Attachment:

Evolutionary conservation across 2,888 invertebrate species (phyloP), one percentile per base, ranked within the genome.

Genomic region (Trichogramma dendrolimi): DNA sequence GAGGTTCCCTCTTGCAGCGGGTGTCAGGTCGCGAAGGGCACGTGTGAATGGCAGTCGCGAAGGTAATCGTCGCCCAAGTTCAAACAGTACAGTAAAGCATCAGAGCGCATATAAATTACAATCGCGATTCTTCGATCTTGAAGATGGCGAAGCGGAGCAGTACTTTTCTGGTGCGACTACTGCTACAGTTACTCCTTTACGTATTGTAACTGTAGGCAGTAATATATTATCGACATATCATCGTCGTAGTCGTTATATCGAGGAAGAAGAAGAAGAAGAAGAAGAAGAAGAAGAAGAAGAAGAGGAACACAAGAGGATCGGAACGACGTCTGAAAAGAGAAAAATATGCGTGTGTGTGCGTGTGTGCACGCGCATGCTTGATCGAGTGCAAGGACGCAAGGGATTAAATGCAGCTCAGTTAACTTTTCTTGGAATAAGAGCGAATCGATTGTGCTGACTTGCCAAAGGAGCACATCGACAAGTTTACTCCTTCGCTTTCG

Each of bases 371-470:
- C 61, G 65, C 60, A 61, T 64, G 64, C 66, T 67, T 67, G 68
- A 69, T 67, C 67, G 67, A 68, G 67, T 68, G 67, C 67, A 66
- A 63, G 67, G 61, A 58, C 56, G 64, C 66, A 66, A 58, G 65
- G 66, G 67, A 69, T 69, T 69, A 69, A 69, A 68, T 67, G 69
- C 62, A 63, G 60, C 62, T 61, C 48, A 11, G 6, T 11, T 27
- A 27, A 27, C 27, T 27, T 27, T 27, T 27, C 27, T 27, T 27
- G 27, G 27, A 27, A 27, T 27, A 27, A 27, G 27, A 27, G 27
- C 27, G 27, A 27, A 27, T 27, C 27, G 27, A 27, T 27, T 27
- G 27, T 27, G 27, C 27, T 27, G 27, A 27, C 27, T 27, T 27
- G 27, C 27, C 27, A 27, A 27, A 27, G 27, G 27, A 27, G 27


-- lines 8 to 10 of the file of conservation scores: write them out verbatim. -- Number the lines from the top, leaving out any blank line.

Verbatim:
- C 62, A 63, G 60, C 62, T 61, C 48, A 11, G 6, T 11, T 27
- A 27, A 27, C 27, T 27, T 27, T 27, T 27, C 27, T 27, T 27
- G 27, G 27, A 27, A 27, T 27, A 27, A 27, G 27, A 27, G 27